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Page last updated at 15:52 GMT, Wednesday, 20 April 2011 16:52 UK
Chimpanzees give birth 'like humans'
By Victoria Gill
Science and nature reporter, BBC News

Female chimp with baby (Image: Science Photo Library)
The study revealed that chimps are born facing away from the mother

Footage of a chimpanzee being born has shown that the animals give birth in a way that was thought to be unique to humans.

A team took close-up footage of captive chimps giving birth, which revealed that the newborn emerges from the birth canal facing away from the mother.

Scientists had believed that this birth position evolved in the primate ancestors of modern humans.

These findings could refute that theory.

The researchers filmed three live births for their study, which is published in the Royal Society journal Biology Letters.

The team, from Hayashibara Great Ape Research Institute in Okayama, Japan, lived and even slept in the same enclosures as the captive chimps, to ensure they would be there when they gave birth.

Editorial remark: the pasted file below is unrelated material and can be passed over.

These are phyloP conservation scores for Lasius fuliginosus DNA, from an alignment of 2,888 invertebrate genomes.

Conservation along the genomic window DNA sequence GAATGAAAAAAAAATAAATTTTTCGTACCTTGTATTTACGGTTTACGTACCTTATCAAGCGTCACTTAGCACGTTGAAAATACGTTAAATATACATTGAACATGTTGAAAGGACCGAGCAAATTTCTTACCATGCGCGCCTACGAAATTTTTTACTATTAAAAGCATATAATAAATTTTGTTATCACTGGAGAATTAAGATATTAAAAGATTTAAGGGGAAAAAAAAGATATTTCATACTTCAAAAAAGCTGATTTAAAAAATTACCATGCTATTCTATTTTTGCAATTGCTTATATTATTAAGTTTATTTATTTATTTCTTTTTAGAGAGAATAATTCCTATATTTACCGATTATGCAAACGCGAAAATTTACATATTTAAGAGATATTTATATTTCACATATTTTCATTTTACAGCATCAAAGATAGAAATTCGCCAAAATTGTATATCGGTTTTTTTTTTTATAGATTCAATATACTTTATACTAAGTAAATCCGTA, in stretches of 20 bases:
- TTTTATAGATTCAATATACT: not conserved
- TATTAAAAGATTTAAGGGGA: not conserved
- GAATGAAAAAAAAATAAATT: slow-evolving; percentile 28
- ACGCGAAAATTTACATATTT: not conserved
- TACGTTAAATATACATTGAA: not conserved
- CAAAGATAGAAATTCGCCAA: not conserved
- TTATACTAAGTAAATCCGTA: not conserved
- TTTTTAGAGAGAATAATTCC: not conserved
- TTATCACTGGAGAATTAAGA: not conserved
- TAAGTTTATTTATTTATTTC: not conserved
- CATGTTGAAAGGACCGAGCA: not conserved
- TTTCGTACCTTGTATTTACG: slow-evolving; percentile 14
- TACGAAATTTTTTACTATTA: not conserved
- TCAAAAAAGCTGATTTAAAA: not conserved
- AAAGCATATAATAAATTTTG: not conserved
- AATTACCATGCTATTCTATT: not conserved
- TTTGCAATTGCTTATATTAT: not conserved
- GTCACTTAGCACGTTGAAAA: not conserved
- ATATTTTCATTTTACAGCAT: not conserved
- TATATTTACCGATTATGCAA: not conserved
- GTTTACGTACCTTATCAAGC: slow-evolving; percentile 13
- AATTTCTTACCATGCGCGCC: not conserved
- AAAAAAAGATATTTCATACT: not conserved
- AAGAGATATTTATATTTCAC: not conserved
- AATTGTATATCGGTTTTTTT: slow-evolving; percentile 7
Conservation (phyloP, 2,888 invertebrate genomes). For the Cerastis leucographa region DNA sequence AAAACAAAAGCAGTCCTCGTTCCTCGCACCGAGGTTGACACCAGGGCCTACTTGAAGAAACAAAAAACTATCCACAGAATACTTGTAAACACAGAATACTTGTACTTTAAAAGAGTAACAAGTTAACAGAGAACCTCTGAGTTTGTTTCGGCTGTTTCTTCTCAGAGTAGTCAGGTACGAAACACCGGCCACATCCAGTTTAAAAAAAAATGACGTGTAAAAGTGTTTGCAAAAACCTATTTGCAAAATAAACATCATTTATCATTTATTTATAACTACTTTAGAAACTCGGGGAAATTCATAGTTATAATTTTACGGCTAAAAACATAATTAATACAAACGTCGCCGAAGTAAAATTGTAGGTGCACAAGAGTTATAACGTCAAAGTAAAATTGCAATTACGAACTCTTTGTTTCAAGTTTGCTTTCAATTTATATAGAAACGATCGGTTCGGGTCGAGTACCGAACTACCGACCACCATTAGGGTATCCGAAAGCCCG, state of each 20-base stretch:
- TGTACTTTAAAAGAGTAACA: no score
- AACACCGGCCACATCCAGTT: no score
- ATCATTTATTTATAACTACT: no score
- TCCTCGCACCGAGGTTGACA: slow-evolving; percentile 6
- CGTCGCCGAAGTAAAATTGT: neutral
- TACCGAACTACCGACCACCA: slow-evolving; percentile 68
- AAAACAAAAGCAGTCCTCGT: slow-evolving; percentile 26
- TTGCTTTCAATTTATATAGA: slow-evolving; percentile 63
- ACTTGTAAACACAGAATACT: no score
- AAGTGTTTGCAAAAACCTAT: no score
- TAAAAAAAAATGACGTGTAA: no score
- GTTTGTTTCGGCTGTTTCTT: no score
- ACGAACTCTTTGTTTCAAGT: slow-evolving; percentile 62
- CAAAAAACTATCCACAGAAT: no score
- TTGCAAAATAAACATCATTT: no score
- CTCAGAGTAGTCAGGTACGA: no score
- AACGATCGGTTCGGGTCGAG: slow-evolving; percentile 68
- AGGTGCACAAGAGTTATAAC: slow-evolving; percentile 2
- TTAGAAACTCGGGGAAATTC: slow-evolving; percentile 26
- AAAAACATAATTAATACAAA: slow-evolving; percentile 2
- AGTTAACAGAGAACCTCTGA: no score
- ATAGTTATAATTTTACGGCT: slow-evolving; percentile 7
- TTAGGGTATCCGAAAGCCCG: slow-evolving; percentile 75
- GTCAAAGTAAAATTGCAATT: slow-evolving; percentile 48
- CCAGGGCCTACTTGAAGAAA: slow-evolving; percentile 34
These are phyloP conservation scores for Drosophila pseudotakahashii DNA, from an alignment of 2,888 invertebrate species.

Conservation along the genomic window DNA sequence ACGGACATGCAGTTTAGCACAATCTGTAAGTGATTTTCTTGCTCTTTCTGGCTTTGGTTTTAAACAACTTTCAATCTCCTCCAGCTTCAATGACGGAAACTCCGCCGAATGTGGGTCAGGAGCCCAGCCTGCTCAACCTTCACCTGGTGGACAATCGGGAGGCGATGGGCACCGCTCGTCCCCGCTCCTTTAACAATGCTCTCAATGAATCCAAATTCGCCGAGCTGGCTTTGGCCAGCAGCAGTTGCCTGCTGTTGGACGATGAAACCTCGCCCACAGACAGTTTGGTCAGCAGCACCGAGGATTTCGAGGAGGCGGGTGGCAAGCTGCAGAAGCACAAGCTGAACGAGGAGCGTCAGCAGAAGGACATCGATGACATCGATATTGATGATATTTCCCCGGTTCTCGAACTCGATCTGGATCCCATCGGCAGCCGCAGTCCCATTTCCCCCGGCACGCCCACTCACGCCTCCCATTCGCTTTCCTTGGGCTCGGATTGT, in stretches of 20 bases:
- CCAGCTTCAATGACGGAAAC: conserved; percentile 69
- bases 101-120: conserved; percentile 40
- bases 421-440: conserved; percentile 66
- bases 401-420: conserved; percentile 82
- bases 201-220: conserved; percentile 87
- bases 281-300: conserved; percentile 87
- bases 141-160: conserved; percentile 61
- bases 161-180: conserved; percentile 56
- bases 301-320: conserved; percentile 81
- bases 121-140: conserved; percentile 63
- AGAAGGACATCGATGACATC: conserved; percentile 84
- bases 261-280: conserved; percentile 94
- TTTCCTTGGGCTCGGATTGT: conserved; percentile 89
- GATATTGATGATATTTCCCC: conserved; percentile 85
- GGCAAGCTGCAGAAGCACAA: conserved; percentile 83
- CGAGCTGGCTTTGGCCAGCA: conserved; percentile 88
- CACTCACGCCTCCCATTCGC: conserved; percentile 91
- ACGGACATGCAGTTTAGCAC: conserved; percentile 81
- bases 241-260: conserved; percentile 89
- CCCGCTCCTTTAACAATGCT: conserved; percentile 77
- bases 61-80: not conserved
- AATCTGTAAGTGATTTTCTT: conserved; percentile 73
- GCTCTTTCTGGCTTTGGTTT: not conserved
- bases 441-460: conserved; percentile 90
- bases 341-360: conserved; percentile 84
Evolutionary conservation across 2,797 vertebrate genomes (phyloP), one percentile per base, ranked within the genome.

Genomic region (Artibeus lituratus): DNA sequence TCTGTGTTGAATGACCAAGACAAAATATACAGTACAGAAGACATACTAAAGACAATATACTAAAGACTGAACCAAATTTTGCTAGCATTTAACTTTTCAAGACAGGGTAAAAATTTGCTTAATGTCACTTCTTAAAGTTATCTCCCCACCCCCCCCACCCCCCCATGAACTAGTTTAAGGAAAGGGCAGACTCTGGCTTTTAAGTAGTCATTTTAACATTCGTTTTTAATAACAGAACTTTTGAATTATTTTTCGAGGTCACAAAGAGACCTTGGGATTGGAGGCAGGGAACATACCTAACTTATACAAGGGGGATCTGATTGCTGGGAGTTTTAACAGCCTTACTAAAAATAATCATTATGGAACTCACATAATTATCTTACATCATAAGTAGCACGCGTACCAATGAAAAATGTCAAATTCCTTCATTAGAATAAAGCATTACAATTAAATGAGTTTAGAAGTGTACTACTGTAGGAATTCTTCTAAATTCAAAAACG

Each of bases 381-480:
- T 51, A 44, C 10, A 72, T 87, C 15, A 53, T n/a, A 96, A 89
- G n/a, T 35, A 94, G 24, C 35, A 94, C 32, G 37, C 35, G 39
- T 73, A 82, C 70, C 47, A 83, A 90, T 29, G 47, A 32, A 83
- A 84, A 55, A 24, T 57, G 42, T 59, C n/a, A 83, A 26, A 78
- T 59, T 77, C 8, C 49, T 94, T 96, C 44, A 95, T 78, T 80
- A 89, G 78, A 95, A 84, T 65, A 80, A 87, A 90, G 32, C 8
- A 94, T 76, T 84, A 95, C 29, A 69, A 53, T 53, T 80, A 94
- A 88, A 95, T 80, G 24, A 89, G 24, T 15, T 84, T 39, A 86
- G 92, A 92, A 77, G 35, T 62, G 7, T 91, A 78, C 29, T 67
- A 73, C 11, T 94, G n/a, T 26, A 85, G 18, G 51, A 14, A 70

"We have been trying to keep strong relationship with the chimpanzees," lead researcher Satoshi Hirata told BBC News.

"We stayed in the room when they gave birth, so we could record the behaviour with a camera from very close distance."


Footage of a baby chimpanzee being born. Courtesy of Hayashibara Great Ape Research Institute

In non-human primates such as monkeys, the newborn emerges facing the mother. This allows the mother to "safely lift the infant towards her and clear its breath passage soon after the birth", the scientists explained in the paper.

"Anthropologists have argued that the fact that human babies are born facing away from the mothers have led to [the need for] 'midwifery'," said Dr Hirata. "But our observation tells us that this is not true.

"We tend to think that we are unique, without knowing [enough] about other animals."

The researchers stressed that it was possible the three cases they filmed were "exceptions to general rules".

"But [all of] the cases were similar in terms of the direction of the face and shoulders when they emerged," they explained in the paper, which suggests that this is "normal" and regulated in some way by the chimp's anatomy.

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